Gregg Allman's 10 greatest blues performances of all time
Gregg Allman knows a thing or two about the blues. Whether it's with the legendary group that bears his surname, The Allman Brothers Band, or as a solo artist (he's just released one of his finest works yet, the T Bone Burnett-produced Low Country Blues), Allman has never strayed from that supernatural site musicians have come to call 'the crossroads.'
Currently gearing up for what has become a beloved spring tradition, The Allman Brothers Band's residency at New York City's Beacon Theatre (a 13-night stand that is sure to feature a host of special guests), Allman checked his iPod to run down his top 10 favorite blues performances of all time.
"There's so many great artists, songs and performances that have affected me throughout my life," he says. "These ones, though, I'd put them right at the top."
Ray Charles - The Danger Zone (1961)
“Ray Charles. What is there one can say about Ray? The arrangements he did, with the horn charts and everything... The man was an absolute genius.
"Everything he did was phenomenal, but The Danger Zone, man, something about that really says it all.”
Little Milton - Grits Ain't Groceries (1969)
“Little Milton Campbell...yeah. He had the strongest voice I’ve ever heard. I mean, the man had incredible control, power and emotion. In all of music, I would have to say that his singing voice just might be my favorite.”
Listen: Little Milton - Grits Ain't Groceries
Marvin Gaye - What's Going On (1971)
“Everything I said about Little Milton applies to Marvin Gaye. What a beautiful voice. And his songwriting was just off the charts! A complete artist.”
Listen: Marvin Gaye - What's Going On
Bobby "Blue" Bland - Driftin' Blues (1968)
“He has some nice cruisin’ songs, then he’s got some numbers that are almost like show tunes. I just like everything about this one. The arrangement, the singing - it’s all right there.”
BB King - Losing Faith In You (1968)
“This is one of those songs that’s almost impossible to find. It’s on an album called Blues On Top Of Blues. It’s definitely difficult to try to buy. The arrangement is amazing, and of course, BB’s voice is simply incredible.
"This was during his big band era, and I’ll tell you, the sound is almost the same that Ray Charles was going for at the time. What a song. This knocks me out.”
Sonny Boy Williamson - Nine Below Zero (circa 1954)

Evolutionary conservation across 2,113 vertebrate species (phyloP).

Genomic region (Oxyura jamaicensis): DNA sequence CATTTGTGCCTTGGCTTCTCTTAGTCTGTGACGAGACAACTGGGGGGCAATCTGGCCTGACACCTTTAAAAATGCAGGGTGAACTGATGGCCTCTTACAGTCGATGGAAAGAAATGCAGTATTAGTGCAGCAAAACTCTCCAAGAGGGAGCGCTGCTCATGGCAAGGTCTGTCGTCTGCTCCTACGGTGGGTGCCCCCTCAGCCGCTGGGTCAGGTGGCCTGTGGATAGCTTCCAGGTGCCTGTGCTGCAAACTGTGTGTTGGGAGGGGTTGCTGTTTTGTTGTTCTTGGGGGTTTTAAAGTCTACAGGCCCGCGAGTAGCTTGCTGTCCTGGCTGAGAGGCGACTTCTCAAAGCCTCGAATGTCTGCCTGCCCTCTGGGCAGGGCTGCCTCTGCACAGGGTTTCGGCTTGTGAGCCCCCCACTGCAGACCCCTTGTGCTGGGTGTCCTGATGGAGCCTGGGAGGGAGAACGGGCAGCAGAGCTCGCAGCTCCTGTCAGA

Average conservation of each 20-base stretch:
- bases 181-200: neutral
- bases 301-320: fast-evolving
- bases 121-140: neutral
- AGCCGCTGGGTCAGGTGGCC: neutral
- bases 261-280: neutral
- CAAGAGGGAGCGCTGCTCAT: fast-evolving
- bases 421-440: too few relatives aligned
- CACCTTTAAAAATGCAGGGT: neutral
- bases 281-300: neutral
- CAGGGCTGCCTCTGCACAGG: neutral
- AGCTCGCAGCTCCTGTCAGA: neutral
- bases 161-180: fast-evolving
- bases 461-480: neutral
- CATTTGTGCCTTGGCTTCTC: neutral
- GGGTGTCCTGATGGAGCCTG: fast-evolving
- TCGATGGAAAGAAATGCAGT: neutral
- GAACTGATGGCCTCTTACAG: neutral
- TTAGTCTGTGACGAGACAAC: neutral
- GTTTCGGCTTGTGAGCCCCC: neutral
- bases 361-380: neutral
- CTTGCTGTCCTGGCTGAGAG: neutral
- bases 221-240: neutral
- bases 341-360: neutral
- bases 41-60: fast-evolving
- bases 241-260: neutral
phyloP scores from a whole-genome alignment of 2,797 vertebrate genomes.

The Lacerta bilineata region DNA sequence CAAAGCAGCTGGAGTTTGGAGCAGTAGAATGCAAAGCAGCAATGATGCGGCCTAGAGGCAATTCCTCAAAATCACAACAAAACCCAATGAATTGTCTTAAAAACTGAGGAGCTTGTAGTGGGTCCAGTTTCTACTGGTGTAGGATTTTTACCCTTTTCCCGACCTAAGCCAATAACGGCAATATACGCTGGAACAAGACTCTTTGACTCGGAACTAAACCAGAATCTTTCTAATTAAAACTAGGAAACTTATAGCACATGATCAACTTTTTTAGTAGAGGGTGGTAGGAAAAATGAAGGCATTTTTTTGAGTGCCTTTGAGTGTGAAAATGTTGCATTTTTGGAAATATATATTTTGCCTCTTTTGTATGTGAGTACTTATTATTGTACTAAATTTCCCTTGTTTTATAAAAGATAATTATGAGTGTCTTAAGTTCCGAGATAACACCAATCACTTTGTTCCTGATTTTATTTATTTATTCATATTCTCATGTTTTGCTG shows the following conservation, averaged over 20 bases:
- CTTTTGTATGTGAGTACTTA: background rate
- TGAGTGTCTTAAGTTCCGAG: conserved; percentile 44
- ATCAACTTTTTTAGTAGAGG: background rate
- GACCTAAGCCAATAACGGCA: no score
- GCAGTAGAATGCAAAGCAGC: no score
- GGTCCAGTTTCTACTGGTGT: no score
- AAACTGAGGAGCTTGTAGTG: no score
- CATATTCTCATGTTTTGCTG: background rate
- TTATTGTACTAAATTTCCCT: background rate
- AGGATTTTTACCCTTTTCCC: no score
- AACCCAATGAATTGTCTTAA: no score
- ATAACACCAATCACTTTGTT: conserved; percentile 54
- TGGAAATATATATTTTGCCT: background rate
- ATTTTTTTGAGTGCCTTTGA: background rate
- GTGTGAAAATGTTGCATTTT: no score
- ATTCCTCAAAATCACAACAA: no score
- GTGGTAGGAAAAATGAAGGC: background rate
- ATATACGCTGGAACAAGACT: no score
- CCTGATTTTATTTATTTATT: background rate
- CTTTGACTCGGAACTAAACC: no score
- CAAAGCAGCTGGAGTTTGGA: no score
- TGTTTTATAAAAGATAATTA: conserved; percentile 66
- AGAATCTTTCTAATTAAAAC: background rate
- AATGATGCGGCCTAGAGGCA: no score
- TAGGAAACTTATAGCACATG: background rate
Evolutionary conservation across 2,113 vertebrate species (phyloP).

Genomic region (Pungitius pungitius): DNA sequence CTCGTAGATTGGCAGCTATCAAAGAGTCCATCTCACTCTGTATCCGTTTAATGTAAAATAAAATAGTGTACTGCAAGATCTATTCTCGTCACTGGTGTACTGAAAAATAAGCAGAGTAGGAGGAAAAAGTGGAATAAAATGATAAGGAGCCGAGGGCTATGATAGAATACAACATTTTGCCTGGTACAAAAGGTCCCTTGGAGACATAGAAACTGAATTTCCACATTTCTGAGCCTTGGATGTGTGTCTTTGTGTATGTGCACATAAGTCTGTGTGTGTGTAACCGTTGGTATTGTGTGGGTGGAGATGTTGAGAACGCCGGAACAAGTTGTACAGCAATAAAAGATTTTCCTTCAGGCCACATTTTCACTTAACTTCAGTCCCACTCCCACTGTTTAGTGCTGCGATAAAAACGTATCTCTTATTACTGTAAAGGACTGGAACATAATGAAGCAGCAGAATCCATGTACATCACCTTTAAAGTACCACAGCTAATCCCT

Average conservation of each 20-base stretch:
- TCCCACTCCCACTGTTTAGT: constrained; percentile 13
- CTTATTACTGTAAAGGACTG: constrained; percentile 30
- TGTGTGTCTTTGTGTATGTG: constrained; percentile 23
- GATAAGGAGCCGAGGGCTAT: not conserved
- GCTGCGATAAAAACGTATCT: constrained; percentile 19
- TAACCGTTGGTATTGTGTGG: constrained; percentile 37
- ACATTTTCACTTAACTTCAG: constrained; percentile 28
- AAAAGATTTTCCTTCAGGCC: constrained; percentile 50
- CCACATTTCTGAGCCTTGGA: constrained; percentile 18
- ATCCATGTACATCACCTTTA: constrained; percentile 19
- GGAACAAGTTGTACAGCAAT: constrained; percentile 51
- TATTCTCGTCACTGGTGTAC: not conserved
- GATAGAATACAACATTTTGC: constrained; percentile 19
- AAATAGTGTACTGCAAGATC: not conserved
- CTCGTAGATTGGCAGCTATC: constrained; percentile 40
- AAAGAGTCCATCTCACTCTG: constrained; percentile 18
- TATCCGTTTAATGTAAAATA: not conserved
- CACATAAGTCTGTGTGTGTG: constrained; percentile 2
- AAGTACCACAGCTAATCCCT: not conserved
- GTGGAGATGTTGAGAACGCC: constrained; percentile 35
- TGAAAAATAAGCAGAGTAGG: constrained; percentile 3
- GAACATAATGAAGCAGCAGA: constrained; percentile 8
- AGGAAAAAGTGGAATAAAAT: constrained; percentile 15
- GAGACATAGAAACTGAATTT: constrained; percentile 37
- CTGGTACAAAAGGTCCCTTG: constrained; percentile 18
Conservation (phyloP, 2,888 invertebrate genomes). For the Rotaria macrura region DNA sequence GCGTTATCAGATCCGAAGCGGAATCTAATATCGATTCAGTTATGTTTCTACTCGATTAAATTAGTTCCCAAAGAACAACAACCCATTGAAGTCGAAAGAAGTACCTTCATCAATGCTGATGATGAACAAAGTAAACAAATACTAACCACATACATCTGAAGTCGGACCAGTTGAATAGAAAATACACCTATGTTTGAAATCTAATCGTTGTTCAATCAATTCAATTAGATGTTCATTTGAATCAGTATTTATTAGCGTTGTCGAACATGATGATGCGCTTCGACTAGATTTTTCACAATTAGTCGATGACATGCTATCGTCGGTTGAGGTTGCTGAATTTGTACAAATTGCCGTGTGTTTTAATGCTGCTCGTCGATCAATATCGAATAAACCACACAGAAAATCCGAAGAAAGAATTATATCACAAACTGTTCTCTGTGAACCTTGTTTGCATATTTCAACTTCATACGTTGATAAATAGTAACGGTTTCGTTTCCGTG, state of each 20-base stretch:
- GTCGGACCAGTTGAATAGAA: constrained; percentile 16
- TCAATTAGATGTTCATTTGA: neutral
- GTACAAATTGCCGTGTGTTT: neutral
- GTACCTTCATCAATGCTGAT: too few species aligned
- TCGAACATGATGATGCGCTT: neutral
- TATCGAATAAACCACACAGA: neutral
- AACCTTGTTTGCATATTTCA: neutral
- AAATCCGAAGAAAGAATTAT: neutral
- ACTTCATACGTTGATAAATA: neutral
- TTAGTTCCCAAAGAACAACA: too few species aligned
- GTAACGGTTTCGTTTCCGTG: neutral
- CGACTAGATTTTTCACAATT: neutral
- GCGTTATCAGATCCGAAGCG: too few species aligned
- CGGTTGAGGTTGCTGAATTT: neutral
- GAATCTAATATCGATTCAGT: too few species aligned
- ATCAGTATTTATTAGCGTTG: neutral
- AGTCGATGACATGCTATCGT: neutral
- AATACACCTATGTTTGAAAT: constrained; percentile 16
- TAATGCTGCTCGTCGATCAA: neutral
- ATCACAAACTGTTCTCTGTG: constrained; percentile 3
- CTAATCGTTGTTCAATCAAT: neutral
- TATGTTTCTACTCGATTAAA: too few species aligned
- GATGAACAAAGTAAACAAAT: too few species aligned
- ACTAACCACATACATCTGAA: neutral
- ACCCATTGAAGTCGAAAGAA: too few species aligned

“That’s a cute little song. I just love it. Great harp playing, great voice… You put those two elements together, and that’s all you need.”
Listen: Sonny Boy Williamson - Nine Below Zero
Taj Mahal - You Don't Miss Your Water (1968)
“A lot of people have covered this song, but Taj Mahal did one hell of a rendition of it, probably the best I’ve ever heard. It’s a beautiful song.
"I think William Bell was the first to sing it back in the early ’60s. Nothing wrong with his, of course, but there’s something very special about the way Taj Mahal did it."
Listen: Taj Mahal - You Don't Miss Your Water
Albert King - Born Under A Bad Sign (1967)
“The man with no neck. [laughs] His head was shaped like a bullet. God bless Albert King. He was a good friend of mine.
"I love real simple songs, the kinds of tunes that don’t have a lot of changes, yet they’re still capable of blowin’ you away. This is one of them. Albert takes this one and really makes it. The man was unbelievable.”
Listen: Albert King - Born Under A Bad Sign
Muddy Waters - Gypsy Woman (1947)
“I play this one when I’m getting ready to go on stage every night. Muddy gets me in the mood every time. You really can’t go wrong with Muddy Waters, but if you want to hear something that’ll take you somewhere, this is the one. I can’t get enough of it.”
Howlin' Wolf - Howlin' For My Darling
“Oh yeah. This is a good boogie song - a great boogie song! It’s a simple blues tune, but boy, what it does to you is nothing simple at all.
"I got Muddy on my iPod. Muddy Waters, Marvin… You listen to these guys and you’re all ready to go play, as far as I’m concerned. A great performance by a great man.”